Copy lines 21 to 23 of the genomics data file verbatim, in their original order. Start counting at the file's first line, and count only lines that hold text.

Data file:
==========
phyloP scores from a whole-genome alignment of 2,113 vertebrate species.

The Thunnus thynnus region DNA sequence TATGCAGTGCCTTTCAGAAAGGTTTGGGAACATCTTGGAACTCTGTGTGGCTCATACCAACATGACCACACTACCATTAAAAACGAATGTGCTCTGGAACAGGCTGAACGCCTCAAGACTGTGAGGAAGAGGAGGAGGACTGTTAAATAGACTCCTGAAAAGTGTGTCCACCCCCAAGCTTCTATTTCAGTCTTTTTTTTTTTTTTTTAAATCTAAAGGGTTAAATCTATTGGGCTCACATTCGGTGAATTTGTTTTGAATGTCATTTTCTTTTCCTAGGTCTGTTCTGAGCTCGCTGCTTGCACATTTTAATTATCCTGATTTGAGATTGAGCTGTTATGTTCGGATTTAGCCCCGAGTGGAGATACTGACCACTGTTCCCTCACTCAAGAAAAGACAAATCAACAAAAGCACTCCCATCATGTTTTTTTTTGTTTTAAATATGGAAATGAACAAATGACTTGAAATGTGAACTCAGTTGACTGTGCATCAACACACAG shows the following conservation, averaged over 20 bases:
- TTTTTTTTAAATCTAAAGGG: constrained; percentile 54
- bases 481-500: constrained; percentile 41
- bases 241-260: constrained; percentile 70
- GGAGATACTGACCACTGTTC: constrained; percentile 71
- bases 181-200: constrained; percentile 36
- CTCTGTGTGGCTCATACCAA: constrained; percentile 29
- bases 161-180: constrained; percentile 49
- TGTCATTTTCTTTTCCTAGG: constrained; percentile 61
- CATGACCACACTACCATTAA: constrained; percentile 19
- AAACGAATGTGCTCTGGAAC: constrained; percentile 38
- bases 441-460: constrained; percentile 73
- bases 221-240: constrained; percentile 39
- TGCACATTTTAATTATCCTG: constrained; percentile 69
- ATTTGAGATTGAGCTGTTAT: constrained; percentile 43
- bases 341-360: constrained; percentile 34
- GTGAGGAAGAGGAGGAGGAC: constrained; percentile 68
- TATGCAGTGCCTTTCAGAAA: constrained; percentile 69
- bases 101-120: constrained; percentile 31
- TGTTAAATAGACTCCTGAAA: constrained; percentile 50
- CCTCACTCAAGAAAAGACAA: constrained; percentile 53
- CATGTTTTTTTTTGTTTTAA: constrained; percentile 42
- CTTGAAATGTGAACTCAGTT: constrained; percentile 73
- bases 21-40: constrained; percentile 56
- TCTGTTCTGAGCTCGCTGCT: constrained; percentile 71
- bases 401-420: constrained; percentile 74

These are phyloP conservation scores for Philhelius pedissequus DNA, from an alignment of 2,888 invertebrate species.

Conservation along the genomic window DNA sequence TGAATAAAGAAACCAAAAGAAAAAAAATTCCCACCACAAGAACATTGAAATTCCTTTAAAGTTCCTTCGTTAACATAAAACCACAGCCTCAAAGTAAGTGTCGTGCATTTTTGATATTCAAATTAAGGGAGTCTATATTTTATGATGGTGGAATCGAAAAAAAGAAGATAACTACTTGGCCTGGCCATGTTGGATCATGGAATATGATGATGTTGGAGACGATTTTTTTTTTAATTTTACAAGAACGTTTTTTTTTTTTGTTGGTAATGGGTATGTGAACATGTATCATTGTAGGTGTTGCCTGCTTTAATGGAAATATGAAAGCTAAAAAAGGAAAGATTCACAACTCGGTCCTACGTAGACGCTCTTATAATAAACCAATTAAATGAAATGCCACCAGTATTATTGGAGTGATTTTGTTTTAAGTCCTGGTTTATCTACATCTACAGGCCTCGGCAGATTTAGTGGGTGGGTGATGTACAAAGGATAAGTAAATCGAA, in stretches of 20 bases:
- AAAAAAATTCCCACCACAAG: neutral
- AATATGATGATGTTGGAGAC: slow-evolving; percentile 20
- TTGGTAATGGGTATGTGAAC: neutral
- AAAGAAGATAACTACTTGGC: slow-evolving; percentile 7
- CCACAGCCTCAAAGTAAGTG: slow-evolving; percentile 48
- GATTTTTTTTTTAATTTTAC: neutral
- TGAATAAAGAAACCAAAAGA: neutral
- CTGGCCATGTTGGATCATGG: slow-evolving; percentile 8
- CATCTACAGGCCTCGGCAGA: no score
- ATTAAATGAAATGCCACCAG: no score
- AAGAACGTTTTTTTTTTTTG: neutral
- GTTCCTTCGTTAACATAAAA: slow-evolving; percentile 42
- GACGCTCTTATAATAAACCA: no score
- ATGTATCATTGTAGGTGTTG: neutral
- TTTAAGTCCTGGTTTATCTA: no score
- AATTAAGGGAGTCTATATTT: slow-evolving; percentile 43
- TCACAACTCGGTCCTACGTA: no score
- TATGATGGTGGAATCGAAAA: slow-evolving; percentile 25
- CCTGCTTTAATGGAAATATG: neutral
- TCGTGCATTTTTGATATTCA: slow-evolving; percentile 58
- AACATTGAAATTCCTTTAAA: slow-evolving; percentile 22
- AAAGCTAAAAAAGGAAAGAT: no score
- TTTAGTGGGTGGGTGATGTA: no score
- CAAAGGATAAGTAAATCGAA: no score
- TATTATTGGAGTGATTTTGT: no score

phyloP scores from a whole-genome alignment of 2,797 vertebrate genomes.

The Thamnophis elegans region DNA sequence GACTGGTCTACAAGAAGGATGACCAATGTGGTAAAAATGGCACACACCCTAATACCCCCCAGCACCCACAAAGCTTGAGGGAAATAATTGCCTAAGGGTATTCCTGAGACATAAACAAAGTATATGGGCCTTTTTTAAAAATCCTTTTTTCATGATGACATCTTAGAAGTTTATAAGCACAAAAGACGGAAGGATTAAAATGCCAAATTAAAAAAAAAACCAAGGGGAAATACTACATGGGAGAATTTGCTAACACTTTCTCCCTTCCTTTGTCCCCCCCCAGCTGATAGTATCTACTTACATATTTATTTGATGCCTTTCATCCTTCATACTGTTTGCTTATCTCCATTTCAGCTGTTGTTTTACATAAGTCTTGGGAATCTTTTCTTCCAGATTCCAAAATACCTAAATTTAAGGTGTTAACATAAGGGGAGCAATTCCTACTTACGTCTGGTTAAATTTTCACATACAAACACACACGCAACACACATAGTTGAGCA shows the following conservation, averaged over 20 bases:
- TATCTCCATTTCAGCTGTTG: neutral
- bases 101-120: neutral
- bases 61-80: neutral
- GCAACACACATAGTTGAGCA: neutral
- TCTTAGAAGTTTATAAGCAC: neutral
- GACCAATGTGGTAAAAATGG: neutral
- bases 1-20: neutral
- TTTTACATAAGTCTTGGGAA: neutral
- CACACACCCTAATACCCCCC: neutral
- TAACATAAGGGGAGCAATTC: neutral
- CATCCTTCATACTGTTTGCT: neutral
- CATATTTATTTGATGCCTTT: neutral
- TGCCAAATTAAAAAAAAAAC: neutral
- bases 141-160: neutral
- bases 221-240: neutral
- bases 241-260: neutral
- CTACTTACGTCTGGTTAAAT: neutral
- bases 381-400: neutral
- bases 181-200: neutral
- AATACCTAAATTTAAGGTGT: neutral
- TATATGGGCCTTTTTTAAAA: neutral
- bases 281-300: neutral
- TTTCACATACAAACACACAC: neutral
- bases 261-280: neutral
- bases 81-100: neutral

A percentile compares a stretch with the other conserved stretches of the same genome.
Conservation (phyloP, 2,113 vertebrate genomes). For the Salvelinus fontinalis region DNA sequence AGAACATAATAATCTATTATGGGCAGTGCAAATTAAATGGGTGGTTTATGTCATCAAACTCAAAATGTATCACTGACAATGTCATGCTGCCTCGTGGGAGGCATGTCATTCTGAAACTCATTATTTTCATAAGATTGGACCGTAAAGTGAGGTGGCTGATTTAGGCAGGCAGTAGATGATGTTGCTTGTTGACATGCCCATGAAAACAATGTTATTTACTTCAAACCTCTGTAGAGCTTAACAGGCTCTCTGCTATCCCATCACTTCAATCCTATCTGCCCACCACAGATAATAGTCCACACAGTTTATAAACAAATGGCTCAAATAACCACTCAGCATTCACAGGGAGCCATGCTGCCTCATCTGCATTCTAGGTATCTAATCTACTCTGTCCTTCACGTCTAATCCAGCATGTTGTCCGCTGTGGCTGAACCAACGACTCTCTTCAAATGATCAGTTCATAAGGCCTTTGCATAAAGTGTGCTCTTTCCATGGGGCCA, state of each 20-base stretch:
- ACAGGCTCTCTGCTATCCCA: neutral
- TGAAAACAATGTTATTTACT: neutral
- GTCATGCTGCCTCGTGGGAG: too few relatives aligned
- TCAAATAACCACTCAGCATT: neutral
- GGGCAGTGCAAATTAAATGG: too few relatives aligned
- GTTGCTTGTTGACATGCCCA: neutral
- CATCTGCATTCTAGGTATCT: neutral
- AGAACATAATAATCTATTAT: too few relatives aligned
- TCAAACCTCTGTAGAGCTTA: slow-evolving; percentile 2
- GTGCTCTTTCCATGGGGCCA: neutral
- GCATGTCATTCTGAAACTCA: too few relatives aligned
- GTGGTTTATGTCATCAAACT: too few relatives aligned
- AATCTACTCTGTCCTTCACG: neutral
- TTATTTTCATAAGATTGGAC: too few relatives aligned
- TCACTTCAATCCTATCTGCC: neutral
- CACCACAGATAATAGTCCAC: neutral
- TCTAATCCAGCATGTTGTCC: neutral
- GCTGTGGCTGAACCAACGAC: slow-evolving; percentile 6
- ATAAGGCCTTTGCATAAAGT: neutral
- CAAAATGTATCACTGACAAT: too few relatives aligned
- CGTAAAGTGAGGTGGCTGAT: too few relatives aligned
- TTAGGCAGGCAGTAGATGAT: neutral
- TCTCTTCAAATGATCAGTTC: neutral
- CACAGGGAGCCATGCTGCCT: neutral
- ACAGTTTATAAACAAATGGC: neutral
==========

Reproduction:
- TGTTAAATAGACTCCTGAAA: constrained; percentile 50
- CCTCACTCAAGAAAAGACAA: constrained; percentile 53
- CATGTTTTTTTTTGTTTTAA: constrained; percentile 42